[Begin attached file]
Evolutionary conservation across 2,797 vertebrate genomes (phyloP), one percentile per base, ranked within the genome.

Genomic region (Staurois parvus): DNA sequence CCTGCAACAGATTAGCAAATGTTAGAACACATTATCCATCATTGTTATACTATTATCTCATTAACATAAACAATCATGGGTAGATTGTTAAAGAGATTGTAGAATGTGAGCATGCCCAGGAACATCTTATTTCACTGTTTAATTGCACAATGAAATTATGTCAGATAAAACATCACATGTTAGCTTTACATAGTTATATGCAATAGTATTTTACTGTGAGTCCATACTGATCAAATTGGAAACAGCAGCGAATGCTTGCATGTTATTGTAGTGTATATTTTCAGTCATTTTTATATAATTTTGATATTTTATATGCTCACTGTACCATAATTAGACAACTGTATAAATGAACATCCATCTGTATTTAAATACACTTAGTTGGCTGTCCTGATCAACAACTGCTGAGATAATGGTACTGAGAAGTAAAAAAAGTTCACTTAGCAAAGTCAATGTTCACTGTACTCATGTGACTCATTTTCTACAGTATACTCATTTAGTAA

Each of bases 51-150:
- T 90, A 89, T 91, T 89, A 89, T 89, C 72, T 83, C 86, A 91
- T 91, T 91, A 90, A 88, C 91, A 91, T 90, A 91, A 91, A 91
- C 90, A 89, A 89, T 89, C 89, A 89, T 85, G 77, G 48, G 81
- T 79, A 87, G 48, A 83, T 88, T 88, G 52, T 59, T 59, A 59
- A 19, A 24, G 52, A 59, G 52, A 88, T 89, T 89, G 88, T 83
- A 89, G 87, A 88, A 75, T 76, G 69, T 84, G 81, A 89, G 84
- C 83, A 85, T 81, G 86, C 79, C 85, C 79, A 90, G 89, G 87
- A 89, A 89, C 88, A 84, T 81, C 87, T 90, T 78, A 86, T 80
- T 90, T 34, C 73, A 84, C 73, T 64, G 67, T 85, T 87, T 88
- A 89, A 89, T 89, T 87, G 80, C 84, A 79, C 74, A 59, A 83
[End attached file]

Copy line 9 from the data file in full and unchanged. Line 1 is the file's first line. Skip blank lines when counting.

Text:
- A 89, G 87, A 88, A 75, T 76, G 69, T 84, G 81, A 89, G 84